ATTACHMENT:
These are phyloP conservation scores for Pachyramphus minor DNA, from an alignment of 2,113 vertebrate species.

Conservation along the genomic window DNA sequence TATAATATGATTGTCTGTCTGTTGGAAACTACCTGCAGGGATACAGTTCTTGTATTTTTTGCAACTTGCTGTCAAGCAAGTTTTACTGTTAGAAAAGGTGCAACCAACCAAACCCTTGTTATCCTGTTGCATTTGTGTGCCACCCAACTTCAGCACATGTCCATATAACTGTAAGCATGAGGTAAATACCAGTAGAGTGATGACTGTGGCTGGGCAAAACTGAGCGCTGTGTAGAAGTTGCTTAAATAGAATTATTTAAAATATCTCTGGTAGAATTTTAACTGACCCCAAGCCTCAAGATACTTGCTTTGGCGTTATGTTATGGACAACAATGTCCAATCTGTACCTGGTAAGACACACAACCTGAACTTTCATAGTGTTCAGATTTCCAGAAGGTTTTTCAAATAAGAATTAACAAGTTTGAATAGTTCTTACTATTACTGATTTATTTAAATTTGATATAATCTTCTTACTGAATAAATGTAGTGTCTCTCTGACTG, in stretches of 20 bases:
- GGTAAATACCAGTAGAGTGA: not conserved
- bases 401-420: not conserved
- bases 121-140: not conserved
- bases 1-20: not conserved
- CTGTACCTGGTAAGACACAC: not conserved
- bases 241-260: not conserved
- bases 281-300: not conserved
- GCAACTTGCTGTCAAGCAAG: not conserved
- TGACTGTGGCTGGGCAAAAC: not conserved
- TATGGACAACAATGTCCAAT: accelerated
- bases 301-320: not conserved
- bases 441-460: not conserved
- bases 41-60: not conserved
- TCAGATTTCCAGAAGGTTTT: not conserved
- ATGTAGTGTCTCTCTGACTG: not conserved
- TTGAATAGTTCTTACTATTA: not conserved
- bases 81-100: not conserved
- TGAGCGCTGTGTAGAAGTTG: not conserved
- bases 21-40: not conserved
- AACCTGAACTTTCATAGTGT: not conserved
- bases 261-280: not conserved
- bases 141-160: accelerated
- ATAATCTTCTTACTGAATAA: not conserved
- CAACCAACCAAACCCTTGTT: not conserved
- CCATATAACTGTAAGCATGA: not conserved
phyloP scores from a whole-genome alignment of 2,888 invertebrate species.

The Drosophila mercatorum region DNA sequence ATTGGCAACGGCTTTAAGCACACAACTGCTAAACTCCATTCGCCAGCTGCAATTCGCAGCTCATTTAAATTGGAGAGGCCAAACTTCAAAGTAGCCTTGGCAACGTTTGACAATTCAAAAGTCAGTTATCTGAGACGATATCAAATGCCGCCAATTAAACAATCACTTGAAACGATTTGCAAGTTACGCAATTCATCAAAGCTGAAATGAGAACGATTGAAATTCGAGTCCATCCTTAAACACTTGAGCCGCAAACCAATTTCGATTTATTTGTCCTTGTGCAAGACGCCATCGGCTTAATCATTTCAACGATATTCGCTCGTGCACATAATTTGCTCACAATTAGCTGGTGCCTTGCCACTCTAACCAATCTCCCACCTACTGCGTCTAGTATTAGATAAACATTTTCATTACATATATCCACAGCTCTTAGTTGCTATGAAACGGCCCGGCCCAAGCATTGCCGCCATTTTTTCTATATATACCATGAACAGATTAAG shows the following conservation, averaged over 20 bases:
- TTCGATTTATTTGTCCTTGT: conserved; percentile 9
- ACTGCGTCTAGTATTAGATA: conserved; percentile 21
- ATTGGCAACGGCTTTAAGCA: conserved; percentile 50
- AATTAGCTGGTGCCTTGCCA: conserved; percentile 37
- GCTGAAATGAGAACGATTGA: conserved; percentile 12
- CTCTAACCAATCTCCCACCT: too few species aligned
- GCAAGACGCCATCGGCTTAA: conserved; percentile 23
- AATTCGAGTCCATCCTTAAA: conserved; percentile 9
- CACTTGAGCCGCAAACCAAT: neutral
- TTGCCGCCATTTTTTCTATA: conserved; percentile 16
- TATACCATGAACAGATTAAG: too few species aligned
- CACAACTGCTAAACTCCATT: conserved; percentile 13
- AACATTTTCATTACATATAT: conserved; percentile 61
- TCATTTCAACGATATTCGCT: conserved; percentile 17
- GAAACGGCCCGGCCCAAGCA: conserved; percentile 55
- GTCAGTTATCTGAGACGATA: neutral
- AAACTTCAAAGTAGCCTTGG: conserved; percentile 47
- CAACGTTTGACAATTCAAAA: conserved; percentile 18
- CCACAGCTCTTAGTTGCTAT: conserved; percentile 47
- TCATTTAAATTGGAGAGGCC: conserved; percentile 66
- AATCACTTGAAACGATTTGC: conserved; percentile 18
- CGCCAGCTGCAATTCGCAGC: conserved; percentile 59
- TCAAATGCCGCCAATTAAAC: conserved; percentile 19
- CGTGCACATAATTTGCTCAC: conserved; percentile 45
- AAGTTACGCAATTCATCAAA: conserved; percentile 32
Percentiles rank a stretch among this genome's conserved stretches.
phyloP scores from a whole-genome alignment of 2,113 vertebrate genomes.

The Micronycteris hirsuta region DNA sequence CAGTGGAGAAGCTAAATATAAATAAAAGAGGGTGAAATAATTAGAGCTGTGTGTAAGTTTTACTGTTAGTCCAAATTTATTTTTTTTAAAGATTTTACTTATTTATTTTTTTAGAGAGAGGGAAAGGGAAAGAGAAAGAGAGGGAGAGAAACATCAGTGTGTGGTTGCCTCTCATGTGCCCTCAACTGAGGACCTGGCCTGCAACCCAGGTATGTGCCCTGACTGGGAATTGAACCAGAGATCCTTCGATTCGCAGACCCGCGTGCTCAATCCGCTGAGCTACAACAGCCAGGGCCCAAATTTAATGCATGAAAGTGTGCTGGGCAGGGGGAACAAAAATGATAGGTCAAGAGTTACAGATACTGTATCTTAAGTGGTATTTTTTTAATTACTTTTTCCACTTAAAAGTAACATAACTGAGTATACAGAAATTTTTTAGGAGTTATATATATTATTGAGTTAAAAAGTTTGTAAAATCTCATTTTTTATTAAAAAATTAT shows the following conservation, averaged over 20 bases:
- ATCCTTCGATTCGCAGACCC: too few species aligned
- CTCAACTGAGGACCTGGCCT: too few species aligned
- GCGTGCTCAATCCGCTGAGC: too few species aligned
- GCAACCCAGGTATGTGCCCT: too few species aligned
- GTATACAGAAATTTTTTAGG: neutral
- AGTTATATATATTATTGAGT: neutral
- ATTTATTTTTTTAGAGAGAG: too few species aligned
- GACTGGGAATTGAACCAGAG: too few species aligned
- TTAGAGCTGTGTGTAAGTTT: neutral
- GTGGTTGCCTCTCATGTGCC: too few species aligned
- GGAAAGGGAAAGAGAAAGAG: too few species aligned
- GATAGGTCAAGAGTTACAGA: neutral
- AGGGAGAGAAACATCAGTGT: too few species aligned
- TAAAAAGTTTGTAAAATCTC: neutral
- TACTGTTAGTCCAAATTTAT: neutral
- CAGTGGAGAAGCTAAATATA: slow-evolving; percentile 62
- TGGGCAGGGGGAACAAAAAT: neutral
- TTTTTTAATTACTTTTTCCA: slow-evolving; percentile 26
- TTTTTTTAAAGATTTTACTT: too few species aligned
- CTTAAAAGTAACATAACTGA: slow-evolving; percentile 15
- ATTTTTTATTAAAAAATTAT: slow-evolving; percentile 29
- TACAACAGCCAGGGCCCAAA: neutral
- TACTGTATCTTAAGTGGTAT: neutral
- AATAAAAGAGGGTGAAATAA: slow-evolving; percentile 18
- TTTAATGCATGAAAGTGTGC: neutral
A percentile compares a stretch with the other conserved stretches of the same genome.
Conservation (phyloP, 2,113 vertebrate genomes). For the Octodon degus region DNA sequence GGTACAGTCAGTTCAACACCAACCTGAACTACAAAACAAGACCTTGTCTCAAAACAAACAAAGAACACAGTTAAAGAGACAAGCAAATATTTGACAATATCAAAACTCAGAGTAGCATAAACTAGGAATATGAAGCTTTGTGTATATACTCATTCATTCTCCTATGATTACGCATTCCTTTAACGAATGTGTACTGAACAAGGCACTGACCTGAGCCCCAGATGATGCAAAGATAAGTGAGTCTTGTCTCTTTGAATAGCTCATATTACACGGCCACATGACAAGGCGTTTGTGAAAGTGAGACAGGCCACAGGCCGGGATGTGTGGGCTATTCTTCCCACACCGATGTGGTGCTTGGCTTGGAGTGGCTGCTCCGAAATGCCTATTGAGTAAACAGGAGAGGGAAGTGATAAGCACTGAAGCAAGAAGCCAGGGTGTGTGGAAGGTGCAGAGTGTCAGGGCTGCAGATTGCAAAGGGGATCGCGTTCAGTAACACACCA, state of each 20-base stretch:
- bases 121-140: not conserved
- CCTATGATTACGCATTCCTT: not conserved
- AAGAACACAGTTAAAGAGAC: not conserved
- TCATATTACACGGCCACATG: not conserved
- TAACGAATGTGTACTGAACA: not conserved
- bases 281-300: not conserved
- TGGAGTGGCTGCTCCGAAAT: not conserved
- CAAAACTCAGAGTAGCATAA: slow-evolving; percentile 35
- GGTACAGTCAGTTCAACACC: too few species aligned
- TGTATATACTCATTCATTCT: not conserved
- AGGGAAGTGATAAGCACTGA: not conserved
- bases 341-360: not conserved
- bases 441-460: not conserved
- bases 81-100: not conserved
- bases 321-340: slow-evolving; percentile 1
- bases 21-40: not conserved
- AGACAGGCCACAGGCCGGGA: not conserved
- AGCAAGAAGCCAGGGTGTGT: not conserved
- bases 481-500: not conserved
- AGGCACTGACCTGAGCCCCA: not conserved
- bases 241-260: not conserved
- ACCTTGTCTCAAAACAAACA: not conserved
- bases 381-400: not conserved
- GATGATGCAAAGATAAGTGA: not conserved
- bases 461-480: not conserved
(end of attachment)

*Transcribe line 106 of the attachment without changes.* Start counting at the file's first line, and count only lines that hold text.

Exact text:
- ACCTTGTCTCAAAACAAACA: not conserved